Spring is coming early in 3/4 of national parks, according to a new study. Awesome? Not so much. As flowers bloom earlier every year, it’s disrupting the link between the wildflowers and the arrival of birds, bees, and butterflies that feed on and pollinate the flowers. In Shenandoah, an earlier spring is giving invasive plants a head start, and they’re displacing native wildflowers, leading to costly management issues.
Before the 1960s almost everything about living openly as a lesbian, gay, bisexual, or transgender (LGBT) person was illegal. New York City laws against homosexual activities were particularly harsh. The Stonewall Uprising on June 28, 1969 is a milestone in the quest for LGBT civil rights and provided momentum for a movement.
Vine Creek Ranch at Death Valley National Park. Steady drought and record summer heat make Death Valley a land of extremes. Towering peaks are frosted with winter snow. Rare rainstorms bring vast fields of wildflowers. Lush oases harbor tiny fish and refuge for wildlife and humans. Despite its morbid name, a great diversity of life survives in Death Valley.
Located 2,600 miles southwest of Hawaii, the National Park of American Samoa is the most remote unit of the National Park System and the U.S. National Park south of the Equator. The Park spreads across three islands, 9,500 acres of tropical rainforest, and 4,000 acres of ocean, including coral reefs. While remote, the islands of American Samoa, true to the meaning of the word Samoa (Islands of Sacred Earth), are welcoming and offer beautiful landscapes and centuries of culture and history.
Local Governments to Receive $375 Million to Compensate for Tax-Exempt Federal Lands
Office of the Secretary
2011 Payments to Counties Largest Amount Ever Appropriated
WASHINGTON, DC – Secretary of the Interior Ken Salazar announced today that more than 1,850 local governments around the nation will receive payments totaling $375.2 million under the Payments in Lieu of Taxes (PILT) program this year to compensate them for non-taxable federal land in their jurisdictions.
“During these challenging fiscal times, these payments will help local communities across the nation continue to fund essential services, such as firefighting and emergency response programs, and allow for additional improvements to school, road and water systems ,” Salazar said in announcing the allocations. “These communities provide significant support for federal lands throughout the year and PILT funding seeks to compensate them for the foregone revenue from these lands.”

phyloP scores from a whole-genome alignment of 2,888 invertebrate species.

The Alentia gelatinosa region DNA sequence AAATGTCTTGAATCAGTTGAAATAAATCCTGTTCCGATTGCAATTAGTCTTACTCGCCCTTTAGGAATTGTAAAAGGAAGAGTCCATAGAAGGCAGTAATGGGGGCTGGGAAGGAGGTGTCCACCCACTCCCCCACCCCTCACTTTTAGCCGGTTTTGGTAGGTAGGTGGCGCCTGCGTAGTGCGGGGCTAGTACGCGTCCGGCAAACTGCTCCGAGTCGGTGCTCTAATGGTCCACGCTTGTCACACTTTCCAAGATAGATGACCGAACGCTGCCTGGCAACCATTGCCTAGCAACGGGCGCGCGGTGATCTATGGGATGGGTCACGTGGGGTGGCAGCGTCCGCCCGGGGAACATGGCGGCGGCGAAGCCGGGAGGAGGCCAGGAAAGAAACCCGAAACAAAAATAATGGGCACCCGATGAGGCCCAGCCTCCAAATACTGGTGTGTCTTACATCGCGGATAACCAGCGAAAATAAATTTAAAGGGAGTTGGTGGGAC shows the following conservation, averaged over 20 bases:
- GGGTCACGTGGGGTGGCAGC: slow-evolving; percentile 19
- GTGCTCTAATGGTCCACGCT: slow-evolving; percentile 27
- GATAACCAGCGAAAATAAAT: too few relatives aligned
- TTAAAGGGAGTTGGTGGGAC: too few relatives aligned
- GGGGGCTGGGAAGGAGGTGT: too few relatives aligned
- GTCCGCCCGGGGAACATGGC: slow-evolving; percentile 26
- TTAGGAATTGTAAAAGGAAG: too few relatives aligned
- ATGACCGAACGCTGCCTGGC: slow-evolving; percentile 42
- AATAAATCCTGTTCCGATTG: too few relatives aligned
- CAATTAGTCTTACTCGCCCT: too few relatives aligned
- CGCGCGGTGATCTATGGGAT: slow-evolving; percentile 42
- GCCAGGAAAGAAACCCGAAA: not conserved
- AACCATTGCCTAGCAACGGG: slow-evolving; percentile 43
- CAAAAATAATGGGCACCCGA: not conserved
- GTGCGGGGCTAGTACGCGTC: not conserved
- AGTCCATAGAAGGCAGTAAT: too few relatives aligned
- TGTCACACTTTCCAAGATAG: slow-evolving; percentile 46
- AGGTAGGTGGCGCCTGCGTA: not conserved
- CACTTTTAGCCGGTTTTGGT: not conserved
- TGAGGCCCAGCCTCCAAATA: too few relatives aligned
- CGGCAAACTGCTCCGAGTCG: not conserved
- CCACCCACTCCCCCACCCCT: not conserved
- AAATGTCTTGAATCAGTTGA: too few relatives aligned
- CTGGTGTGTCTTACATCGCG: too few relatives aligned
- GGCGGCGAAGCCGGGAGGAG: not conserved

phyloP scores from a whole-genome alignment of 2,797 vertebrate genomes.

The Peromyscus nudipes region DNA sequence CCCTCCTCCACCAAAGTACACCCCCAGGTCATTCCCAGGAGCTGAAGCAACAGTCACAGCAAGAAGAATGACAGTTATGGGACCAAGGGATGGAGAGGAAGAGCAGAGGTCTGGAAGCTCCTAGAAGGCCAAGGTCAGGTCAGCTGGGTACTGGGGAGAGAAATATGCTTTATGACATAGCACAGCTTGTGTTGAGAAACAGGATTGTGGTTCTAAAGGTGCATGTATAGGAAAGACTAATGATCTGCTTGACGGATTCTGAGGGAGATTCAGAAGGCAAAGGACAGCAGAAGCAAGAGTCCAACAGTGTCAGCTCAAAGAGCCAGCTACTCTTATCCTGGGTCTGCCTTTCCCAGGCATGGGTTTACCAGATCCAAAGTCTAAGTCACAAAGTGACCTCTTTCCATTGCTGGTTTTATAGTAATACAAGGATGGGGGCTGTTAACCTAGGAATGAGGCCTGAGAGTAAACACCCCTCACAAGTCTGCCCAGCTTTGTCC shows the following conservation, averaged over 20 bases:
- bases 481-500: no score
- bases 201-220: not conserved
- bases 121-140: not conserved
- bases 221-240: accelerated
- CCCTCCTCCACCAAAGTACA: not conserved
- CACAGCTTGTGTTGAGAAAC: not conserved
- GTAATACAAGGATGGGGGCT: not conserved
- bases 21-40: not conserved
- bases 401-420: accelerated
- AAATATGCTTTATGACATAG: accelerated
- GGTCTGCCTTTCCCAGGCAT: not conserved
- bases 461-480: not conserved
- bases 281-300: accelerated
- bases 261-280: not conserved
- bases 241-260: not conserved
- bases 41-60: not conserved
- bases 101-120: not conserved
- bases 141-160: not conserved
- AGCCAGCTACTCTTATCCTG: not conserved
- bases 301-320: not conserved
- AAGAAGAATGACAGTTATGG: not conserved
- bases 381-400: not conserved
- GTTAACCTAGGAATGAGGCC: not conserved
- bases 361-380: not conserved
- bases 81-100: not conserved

The Interior Department collects about $13 billion in revenue annually from commercial activities on federal lands, such as oil and gas leasing, livestock grazing and timber harvesting. A portion of these revenues are shared with states and counties in the form of revenue-sharing payments. The balance is deposited in the U.S. Treasury, which in turn pays for a broad array of federal activities, including PILT funding to counties.
Payment eligibility is reserved for local governments (usually counties) that contain nontaxable federal lands and provide vital government services, such as public safety, housing, social services, transportation and the environment.
This year's PILT program is funded at full entitlement levels under the Emergency Economic Stabilization Act of 2008, which enacted a five-year authorization for full funding of the PILT program.
Using a formula provided in statute, the annual PILT payments to local governments are computed based on the number of acres of federal entitlement land within each county or jurisdiction and the population within that county or jurisdiction. The lands include the National Forest and National Park Systems, those managed by the Bureau of Land Management, those affected by Corps of Engineers and Bureau of Reclamation water resource development projects, and others.
Individual county payments may vary from the prior year as a result of changes in acreage data, which is updated yearly by the federal agency administering the land, and population data, which is updated using data from the U.S. Census Bureau.
For purposes of calculating the 2011 payment, the per acre amounts are adjusted for inflation from the 2010 payment of $2.40 per acre and thirty-three cents per acre to $2.42 and thirty-three cents per acre, and the population variables are adjusted from $64.56 - $161.38 to $65.20 - $162.98 per capita. The 2011 authorized level is $375.6 million. This includes $400,000 for program administration and $375.2 million for payments to counties
The computation also adjusts the payment for the level of prior-year revenue payments and the amount that a county receives under Sections 6904 and 6905 of the PILT Act. Revenue payments are federal payments made to local governments under programs other than PILT during the previous year. These include those made under the Refuge Revenue Sharing Fund, the National Forest Fund, the Taylor Grazing Act, the Mineral Leasing Act, the Federal Power Act, and the Secure Rural Schools and Community Self-Determination Act of 2000. Sections 6904 and 6905 provide additional payments for additions to the National Park System and National Forest Wilderness areas.
As a result of increases in Forest Service timber payments, reductions in PILT entitlement land, expiration of section 6904/5 payments and payments falling below the $100 threshold, the total 2011 PILT payments to the following three states and one territory will be lower than their 2010 payment: Maryland, Minnesota, Missouri, and Puerto Rico.